In retrospect, we can see the wisdom of the course of action taken by the Revolutionary Government in 1959. If a constitutional assembly had been convened, many issues would have been debated, but the participants would not have had the experiential basis for their ideas. The revolution was just beginning, as Fidel had proclaimed on January 1. Many experiences lay ahead: the Agrarian Reform Law, and the hostile reaction to it on the part of the U.S. government and the Cuban national bourgeoisie; the nationalizations of U.S. property; the sabotage of production by the Cuban industrial bourgeoisie, and its increasing participation in the counterrevolution; the nationalizations of Cuban large-scale industrial, commercial, and banking enterprises; the organization of mass assemblies, an alternative to the structures of representative democracy; the development of mass organizations, which came to be seen as integral to an alternative concept of popular democracy; and the proclamation of the socialist character of the revolution on the eve of an invasion by Cuban counterrevolutionaries financed and supplied by the U.S. government. All of these experiences of the leadership and the people in forging ahead with the revolutionary process became the basis for reflection on an alternative constitutionality, in which the issues could be debated with greater maturity, established through experience. It was a question of revolutionary practice first, which provided the foundation for an alternative theory and revolutionary constitutionality.
Raúl observed that in 1975, in his report to the First Congress of the Communist Party of Cuba, Fidel proclaimed the need to develop a socialist constitution, which reflects the consciousness, convictions, and the social-economic-political transformations of the revolutionary process. The result was the Constitution of 1976, developed with an ample popular consultation and approved overwhelmingly in popular referendum, which reaffirmed the socialist character of the Revolution; provided a constitutional foundation of the rights that had been attained through the revolutionary process; and established an alternative system of popular democracy, based on the experiences of the mass assemblies and mass organizations.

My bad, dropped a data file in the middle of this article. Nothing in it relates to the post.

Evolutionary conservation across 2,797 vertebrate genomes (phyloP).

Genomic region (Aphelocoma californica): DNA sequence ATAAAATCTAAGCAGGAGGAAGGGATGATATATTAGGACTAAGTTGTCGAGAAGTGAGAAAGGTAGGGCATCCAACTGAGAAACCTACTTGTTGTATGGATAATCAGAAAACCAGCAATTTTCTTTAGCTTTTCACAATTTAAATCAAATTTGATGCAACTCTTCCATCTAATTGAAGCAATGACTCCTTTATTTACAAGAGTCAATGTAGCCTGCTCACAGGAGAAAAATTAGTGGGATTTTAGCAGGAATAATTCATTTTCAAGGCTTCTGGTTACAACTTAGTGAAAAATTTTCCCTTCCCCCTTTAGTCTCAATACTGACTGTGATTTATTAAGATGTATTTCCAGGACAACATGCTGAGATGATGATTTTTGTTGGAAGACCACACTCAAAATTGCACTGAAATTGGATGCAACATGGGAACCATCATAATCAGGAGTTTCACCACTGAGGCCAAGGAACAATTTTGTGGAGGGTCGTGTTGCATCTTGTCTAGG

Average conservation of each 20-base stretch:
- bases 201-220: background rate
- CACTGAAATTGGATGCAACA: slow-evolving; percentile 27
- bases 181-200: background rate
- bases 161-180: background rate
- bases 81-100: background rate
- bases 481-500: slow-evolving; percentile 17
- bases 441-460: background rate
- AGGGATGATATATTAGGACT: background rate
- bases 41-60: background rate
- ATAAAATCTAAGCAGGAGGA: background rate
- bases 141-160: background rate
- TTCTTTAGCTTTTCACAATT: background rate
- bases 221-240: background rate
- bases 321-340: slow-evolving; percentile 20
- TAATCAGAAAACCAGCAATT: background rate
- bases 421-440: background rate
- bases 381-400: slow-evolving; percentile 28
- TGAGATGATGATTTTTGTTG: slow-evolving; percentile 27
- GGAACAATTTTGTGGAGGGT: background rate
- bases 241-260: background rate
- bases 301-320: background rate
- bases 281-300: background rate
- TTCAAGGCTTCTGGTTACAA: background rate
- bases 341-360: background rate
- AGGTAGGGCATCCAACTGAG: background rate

Raúl further explained that developments in recent years in Cuba made necessary a new Constitution, and especially important were new economic policies developed in response to the need to improve production. In 2011, the Sixth Congress of the Party approved Guidelines for the Social and Economic Policy of the Party and the Revolution. The Party led the people in a popular consultation, and presented the modified guidelines to the National Assembly, which approved them. The Seventh Congress of the Party in 2016 developed documents for a Cuban Social and Economic Model of Socialist Development. Recognizing the constitutional implications of the Guidelines and the Model, the Party expressed the need for the development of a new constitution.
On June 2, 2018, the National Assembly approved the establishment of a Constitutional Commission composed 33 deputies of the National Assembly, naming Raúl as chair of the Commission. On July 22, after various sessions of debate, the National Assembly approved a draft of the text for submission to the people. From August 13 to November 15, some 133,681 meetings were held in places of residence, work, and study, in which 1,706,872 commentaries were made (all noted by members of the Constitutional Committee), and 783,174 specific proposals were made; thereby converting the entire people into a constitutional assembly. On the basis of analysis of the popular consultation, the Commission modified nearly 60% of the articles of the first draft. Following an analysis, debate, and further revision of the text, the National Assembly approved a draft for popular referendum. On February 24, some 90.15% of resident citizens voted in the referendum, of which 86.85% voted Yes, 9% voted No, and 4.15% submitted invalid ballots. (For further description of the constitutional process in Cuba, see various posts from January 9, 2019 to February 26, 2019 in this category Cuba Today).
Raúl maintained that the new Constitution assures the continuity of the Cuban Revolution and the irrevocability of socialism. It expresses the aspirations of those who have struggled for 150 years for a sovereign Cuba, characterized by social justice. At the same time, it reflects the new historic circumstances of the Revolution, and it reflects the current aspirations of the people to attain a socialism that is increasingly prosperous, sustainable, inclusive, and participatory. He asserts that as the USA renews its old desire to overthrow the Cuban Revolution through the suffocating of the economy and the creation of shortages, the U.S. administration should understand the unshakable determination of Cuba to defend its sovereign right to decide the future of the nation, without any foreign interference.
The generation of the Revolution, a product of a historic struggle, has fulfilled its duty, to the nation, to the people, to humanity, and to the future.